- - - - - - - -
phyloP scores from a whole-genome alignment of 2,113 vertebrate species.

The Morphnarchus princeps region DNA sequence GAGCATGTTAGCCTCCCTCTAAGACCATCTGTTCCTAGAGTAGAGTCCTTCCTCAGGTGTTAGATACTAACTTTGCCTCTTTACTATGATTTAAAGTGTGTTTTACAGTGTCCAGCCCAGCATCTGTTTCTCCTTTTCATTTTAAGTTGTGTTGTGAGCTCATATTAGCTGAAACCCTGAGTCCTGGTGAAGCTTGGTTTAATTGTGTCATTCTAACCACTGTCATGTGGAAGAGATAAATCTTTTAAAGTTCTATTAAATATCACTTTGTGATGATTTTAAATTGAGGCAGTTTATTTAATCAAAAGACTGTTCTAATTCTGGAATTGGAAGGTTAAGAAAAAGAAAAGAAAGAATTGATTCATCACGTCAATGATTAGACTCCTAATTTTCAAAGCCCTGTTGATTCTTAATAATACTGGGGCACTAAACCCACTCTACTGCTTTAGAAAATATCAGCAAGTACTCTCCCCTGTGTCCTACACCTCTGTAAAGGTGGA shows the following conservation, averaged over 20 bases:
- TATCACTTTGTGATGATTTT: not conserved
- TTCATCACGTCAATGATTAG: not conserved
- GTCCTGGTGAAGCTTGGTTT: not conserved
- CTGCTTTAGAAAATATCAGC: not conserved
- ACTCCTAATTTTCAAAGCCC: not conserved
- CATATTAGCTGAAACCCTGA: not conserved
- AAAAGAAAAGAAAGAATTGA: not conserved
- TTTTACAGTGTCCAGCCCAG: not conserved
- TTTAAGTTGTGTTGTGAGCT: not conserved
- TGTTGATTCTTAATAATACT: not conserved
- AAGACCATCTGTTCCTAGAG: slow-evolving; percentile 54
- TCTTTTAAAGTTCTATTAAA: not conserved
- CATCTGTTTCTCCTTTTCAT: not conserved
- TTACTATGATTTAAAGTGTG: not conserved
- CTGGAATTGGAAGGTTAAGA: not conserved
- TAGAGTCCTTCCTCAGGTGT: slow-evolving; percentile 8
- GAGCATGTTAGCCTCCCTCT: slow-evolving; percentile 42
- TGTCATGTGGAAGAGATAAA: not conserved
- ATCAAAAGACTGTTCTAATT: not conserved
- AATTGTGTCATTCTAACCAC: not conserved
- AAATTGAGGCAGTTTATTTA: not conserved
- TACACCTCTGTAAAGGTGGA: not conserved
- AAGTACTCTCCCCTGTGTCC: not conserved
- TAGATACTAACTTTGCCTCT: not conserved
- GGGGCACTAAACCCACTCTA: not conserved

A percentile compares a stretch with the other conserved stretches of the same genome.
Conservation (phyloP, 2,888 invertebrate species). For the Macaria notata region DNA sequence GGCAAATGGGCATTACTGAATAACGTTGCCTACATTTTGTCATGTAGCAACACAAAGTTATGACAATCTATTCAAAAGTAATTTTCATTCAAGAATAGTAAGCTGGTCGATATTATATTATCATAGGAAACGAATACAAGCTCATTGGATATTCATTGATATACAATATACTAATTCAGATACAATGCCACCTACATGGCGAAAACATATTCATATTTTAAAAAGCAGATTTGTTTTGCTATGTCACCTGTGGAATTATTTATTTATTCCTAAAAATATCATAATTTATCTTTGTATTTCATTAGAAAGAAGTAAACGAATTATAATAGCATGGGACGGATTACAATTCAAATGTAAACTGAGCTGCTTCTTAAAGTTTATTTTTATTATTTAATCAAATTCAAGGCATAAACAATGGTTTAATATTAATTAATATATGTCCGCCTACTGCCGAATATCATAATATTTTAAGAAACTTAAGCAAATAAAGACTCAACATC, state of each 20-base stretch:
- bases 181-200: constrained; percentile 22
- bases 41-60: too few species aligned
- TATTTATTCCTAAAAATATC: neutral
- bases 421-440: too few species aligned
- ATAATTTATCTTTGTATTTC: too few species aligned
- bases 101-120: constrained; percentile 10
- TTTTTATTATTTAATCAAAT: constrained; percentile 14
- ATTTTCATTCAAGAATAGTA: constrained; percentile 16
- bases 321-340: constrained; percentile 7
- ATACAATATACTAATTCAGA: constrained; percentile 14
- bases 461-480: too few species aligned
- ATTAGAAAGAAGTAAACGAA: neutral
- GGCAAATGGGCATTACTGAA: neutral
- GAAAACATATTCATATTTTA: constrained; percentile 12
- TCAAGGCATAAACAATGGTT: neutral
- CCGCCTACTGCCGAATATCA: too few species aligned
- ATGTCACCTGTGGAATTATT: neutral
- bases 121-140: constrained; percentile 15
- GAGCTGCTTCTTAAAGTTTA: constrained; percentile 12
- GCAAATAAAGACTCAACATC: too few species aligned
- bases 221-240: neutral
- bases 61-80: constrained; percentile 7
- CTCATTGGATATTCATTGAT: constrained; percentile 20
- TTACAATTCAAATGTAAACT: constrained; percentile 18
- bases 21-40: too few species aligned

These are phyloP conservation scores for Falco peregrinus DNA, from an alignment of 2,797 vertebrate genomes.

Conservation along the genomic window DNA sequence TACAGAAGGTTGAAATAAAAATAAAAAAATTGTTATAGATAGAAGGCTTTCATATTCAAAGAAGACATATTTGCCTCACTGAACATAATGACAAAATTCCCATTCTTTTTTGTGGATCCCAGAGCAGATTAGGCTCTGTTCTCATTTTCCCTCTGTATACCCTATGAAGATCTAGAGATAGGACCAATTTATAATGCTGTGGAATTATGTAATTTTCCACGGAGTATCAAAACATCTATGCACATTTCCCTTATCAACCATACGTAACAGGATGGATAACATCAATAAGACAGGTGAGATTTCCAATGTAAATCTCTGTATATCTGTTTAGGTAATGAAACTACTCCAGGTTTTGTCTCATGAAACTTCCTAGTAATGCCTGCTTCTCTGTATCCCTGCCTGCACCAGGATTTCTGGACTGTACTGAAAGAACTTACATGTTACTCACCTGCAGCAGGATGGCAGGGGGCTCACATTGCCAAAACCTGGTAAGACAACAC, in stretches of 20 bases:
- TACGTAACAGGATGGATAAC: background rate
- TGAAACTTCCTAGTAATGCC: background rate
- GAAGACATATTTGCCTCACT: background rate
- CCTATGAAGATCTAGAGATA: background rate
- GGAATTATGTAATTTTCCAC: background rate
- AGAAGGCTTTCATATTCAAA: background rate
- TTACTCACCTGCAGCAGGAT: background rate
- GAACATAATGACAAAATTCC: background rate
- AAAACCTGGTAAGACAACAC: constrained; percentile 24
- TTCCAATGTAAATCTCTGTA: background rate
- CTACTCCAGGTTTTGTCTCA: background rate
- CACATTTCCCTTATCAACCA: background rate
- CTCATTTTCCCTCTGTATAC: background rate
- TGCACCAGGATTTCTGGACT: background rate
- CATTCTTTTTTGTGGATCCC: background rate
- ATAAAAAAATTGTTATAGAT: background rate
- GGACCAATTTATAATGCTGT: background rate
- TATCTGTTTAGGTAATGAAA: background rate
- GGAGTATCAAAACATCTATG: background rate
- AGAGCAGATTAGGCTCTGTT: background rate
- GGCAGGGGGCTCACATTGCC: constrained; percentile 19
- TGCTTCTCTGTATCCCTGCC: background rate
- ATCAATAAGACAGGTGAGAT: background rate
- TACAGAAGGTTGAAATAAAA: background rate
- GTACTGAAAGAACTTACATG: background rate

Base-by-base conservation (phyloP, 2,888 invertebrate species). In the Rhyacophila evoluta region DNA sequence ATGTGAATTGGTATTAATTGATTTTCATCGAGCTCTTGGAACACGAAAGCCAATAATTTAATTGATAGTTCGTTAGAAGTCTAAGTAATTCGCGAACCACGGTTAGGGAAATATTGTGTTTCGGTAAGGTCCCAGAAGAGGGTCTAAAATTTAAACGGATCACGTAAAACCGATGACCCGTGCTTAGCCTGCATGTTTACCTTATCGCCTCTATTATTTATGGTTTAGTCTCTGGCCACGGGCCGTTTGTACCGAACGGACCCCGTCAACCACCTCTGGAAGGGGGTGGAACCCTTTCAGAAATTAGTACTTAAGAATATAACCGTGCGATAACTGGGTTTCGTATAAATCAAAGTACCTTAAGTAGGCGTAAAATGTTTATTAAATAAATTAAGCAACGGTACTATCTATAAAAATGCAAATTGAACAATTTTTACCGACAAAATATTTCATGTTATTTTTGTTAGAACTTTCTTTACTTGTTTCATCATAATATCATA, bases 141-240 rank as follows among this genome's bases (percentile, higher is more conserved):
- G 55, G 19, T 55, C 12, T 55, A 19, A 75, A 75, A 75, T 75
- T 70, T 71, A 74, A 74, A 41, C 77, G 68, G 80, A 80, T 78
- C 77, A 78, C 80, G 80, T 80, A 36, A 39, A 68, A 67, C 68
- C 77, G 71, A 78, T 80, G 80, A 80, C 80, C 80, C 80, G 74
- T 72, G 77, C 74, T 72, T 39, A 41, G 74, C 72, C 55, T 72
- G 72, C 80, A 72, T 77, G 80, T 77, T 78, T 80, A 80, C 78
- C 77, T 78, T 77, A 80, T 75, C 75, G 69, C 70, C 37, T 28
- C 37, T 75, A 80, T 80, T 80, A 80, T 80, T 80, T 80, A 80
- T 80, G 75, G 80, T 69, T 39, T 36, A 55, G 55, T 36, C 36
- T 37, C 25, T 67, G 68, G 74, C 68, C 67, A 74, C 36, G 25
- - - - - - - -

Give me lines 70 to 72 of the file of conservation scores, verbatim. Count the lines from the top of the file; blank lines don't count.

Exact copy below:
- TGCACCAGGATTTCTGGACT: background rate
- CATTCTTTTTTGTGGATCCC: background rate
- ATAAAAAAATTGTTATAGAT: background rate